I don’t know. What is light to you?

Following are seven short works of fiction where light is an integral part of the story:

Light at the Edges

The Firefly

One Lone Candle

One Strange, Shimmering Dream

How to Paint Angels

A Dance in the Lightning

Walking on Light

Photography depicts human lives In Transit.

Every human life is important.

This truth becomes abundantly clear when you visit the SDSU Downtown Gallery. Their current exhibition, In Transit, features the photography of five artists who document the plight of refugees.

According to the description: “Focusing on the tentative, limbo-like experience of living between different cultures, these five artists explore narratives of immigrants who traverse the no-man’s land existing between home and hope.”

The five artists are: George Awde, Gohar Dashti, Daniel Castro Garcia, Tanya Habjouqa, and Stefanie Zofia Schulz.

This emotionally powerful exhibition runs through July 14, 2019. One should see it.

These photographs help us to more deeply understand Humanity.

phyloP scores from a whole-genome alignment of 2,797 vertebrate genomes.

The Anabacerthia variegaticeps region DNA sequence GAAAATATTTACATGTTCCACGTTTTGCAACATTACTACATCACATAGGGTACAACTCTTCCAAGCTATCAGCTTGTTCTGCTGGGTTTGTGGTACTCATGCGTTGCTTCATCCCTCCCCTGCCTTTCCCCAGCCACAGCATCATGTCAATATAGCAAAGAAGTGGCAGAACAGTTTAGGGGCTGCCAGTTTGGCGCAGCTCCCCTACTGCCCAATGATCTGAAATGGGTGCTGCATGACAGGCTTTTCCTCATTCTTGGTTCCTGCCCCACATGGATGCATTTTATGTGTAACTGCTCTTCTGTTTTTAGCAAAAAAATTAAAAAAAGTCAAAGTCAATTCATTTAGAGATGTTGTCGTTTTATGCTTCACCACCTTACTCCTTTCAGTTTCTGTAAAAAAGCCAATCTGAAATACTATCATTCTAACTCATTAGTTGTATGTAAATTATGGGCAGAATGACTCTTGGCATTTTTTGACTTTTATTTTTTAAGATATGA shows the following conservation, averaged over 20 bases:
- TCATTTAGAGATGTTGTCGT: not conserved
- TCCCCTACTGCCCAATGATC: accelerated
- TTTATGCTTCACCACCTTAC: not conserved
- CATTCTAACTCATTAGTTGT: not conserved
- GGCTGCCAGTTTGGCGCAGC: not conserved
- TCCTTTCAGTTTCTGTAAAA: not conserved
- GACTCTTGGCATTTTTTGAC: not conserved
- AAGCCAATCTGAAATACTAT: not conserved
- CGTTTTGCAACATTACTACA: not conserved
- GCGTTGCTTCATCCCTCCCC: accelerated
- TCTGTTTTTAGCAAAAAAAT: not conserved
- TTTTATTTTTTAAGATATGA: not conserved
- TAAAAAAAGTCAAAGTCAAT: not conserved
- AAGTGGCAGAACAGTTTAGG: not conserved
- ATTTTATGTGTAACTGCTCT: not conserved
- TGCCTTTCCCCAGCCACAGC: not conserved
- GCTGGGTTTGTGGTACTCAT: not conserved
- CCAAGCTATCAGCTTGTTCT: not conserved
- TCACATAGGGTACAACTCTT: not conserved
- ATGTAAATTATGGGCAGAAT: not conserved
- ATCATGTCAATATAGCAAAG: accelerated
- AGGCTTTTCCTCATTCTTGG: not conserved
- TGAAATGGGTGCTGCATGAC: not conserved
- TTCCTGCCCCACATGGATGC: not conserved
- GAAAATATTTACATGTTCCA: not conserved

I live in downtown San Diego and love to walk around with my camera! You can follow Cool San Diego Sights via Facebook or Twitter!

A story about the pages of one’s life.

I’ve completed another short story. The Star Maker is about the torn pages of one’s life. Folded together. Made into something perfect.

From our own complex stories we create our own stars.

Read the small, surprising story by clicking here.

Faces of INSIDE OUT still smile in Chula Vista!

A harsh winter with rain and wind, and an occasional prankster, but dozens of optimistic faces still smile in Chula Vista!

Last weekend, as I walked down H Street east of Fourth Avenue, my eyes were surprised to see a row of large, smiling faces in an alley. They looked out at the world from a long, low wall. I turned into the alley to have a closer look.

What I discovered were faces photographed and turned into public art by the international INSIDE OUT project. INSIDE OUT had come to San Diego’s South Bay in September 2018 to encourage people to express their unique identity and viewpoint, and vote in the upcoming election.

The INSIDE OUT project is the brainchild of an anonymous artist named JR. Large‐format images of individuals in a community are pasted on buildings and along streets. Activist messages are conveyed visually, with personality and a smile!

This global “people’s art project” has achieved enormous reach. By late September 2018 over 260,000 people had participated in 129 countries!

I live in downtown San Diego and love to walk around with my camera! You can follow Cool San Diego Sights via Facebook or Twitter!